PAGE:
There is another layer to this story. The act of purification accompanying the creation of the modern research university was not just about differentiating realms of knowledge. It was also about divorcing knowledge from virtue. Though it seems foreign to us now, before purification the philosopher (and natural philosopher) was assumed to be morally superior to other sorts of people. The eighteenth-century thinker Joseph Priestley wrote, “A Philosopher ought to be something greater and better than another man.” Philosophy, understood as the love of wisdom, was seen as a vocation, like the priesthood. It required significant moral virtues (foremost among these were integrity and selflessness), and the pursuit of wisdom in turn further inculcated those virtues. The study of philosophy elevated those who pursued it. Knowing and being good were intimately linked. It was widely understood that the point of philosophy was to become good rather than simply to collect or produce knowledge.
As the historian Steven Shapin noted, the rise of disciplines in the nineteenth century changed all this. The implicit democracy of the disciplines ushered in an age of “the moral equivalence of the scientist” to everyone else. The scientist’s privileged role was to provide the morally neutral knowledge needed to achieve our goals, whether good or evil. This put an end to any notion that there was something uplifting about knowledge. The purification made it no longer sensible to speak of nature, including human nature, in terms of purposes and functions. By the late nineteenth century, Kierkegaard and Nietzsche had proved the failure of philosophy to establish any shared standard for choosing one way of life over another. This is how Alasdair MacIntyre explained philosophy’s contemporary position of insignificance in society and marginality in the academy. There was a brief window when philosophy could have replaced religion as the glue of society, but the moment passed. People stopped listening as philosophers focused on debates among themselves.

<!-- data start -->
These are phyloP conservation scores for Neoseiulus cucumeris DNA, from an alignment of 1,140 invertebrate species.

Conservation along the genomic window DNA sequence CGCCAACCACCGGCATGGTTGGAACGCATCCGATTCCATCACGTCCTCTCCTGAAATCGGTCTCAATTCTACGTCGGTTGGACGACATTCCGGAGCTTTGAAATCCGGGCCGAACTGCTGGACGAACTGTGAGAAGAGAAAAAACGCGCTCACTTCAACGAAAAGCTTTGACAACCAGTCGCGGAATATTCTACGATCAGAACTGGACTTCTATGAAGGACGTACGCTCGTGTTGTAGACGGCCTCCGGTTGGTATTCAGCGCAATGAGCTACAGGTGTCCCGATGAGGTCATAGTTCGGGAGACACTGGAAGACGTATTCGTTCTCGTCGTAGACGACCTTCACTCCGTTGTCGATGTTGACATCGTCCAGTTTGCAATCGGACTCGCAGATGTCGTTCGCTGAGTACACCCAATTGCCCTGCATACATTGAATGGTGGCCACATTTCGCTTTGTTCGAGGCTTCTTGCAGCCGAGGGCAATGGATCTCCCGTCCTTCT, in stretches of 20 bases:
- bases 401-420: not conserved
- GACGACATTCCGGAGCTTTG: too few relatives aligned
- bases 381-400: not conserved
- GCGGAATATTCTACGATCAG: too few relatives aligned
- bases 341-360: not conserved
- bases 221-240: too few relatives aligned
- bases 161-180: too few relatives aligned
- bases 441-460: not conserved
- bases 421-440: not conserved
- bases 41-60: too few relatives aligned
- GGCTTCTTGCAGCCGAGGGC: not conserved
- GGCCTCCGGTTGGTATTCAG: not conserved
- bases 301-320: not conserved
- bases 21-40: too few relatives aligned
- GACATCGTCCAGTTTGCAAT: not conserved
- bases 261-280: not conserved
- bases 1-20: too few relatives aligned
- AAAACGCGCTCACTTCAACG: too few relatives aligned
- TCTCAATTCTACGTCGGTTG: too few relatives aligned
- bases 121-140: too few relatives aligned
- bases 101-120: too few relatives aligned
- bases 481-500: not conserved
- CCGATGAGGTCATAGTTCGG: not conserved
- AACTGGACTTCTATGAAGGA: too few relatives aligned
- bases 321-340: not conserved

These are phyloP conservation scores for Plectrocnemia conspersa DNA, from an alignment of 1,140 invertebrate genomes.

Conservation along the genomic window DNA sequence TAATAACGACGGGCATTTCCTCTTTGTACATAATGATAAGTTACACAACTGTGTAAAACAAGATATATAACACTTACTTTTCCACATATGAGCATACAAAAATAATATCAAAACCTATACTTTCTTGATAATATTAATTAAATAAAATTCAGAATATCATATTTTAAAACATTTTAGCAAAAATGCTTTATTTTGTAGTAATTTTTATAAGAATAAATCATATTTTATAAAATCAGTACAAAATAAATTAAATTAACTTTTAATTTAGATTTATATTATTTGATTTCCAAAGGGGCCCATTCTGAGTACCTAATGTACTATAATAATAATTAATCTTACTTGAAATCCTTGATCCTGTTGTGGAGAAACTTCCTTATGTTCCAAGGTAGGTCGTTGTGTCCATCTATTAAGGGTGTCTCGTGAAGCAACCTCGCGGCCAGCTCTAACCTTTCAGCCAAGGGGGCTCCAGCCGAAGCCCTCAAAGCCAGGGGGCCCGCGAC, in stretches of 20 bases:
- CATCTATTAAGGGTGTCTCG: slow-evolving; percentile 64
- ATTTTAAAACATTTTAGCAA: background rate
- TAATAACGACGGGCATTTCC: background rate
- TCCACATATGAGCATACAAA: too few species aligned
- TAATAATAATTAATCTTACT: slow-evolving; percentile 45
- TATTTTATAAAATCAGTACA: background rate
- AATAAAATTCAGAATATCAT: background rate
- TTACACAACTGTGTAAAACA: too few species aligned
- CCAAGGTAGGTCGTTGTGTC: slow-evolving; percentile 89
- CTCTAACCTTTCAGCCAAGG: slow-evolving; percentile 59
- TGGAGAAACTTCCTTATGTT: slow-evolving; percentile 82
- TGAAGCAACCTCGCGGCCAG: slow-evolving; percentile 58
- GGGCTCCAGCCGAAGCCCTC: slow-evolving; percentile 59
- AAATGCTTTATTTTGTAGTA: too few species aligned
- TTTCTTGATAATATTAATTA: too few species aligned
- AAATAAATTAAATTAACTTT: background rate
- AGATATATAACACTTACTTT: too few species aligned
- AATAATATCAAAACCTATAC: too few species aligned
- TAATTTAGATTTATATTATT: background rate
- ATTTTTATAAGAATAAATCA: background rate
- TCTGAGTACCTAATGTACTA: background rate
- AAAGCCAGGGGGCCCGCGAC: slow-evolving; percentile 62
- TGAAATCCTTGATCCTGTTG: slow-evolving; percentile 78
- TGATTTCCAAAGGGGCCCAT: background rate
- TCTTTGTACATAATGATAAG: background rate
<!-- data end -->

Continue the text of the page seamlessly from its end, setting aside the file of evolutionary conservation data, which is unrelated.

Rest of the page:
Once knowledge and goodness were divorced, scientists could be regarded as experts, but there are no morals or lessons to be drawn from their work. Science derives its authority from impersonal structures and methods, not the superior character of the scientist. The individual scientist is no different from the average Joe; he or she has, as Shapin has written, “no special authority to pronounce on what ought to be done.” For many, science became a paycheck, and the scientist became a “de-moralized” tool enlisted in the service of power, bureaucracy, and commerce.
Here, too, philosophy has aped the sciences by fostering a culture that might be called “the genius contest.” Philosophic activity devolved into a contest to prove just how clever one can be in creating or destroying arguments. Today, a hyperactive productivist churn of scholarship keeps philosophers chained to their computers. Like the sciences, philosophy has largely become a technical enterprise, the only difference being that we manipulate words rather than genes or chemicals. Lost is the once commonsense notion that philosophers are seeking the good life—that we ought to be (in spite of our failings) model citizens and human beings. Having become specialists, we have lost sight of the whole. The point of philosophy now is to be smart, not good. It has been the heart of our undoing.